Kemp Powers is having a very good few months. He scripted two acclaimed movies, “One Night in Miami” and “Soul,” and could soon become one of the rare screenwriters nominated for multiple Oscars in the same year. Both films are somewhat unusual. “Soul,” an existential adventure about a jazz musician prematurely sent to the afterlife, features Pixar’s first Black protagonist, while “One Night in Miami” demystifies clichés about its legendary subjects: Malcolm X, Cassius Clay (before he became Muhammad Ali), Sam Cooke and NFL superstar Jim Brown.
“Miami” began as a play, dramatizing an evening in 1964 when the four men gathered at a Florida hotel to celebrate Clay’s victory over heavyweight boxing champ Sonny Liston. In Powers’ hands, their congress turns into a spirited philosophical discussion about fame, civil rights and what it means to be a Black celebrity in America. After “Miami” opened on the Los Angeles stage and moved to London, Powers wrote the big-screen adaptation that would become Regina King’s feature-length directorial debut. (It’s available to stream on Amazon Prime Video.)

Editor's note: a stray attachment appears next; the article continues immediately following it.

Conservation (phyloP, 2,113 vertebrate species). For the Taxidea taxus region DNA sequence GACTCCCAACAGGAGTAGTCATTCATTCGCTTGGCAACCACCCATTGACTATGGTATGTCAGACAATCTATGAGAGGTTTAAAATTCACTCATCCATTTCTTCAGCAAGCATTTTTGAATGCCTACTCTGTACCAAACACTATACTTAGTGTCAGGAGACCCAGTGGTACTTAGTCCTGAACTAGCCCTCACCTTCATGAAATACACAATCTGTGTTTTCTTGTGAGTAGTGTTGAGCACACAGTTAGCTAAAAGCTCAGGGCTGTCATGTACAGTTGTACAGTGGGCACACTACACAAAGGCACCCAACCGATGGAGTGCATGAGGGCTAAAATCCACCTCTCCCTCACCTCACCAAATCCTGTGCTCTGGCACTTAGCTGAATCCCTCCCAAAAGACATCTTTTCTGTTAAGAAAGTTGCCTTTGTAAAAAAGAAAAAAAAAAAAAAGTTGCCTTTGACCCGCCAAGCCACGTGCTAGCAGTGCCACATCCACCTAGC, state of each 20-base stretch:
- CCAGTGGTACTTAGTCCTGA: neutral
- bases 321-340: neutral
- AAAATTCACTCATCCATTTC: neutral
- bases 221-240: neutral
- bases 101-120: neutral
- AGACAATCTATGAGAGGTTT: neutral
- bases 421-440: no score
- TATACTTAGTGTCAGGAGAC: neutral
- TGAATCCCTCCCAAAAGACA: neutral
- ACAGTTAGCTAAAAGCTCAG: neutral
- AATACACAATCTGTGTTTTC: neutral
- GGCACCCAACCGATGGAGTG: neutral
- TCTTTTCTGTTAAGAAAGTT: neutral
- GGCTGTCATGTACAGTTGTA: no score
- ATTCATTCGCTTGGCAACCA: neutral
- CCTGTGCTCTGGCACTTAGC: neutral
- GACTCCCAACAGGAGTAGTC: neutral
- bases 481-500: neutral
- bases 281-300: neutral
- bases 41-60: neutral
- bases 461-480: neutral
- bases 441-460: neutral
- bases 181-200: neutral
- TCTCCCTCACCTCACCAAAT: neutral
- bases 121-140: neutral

Powers’ involvement with “Soul” was a bit more circuitous. Longtime Pixar maestro Pete Docter (“Inside Out”) asked him to give feedback on some rough footage of the film, wanting a Black perspective on the main character’s experiences. Before Powers knew it, he signed on as both a co-writer and co-director despite not having any movie credits to his name. Now, the 47-year-old former journalist has rebooted his career. (”Soul” is available on Disney+.)
I talked to Powers about the topical resonance of “One Night in Miami,” what Malcolm X would make of current events and how Powers feels about a specific aspect of “Soul” that’s met criticism.
“One Night in Miami” was first performed onstage in 2013, and the movie was shot in 2020. A lot happened in between. Was there anything about the play, specifically its ideas...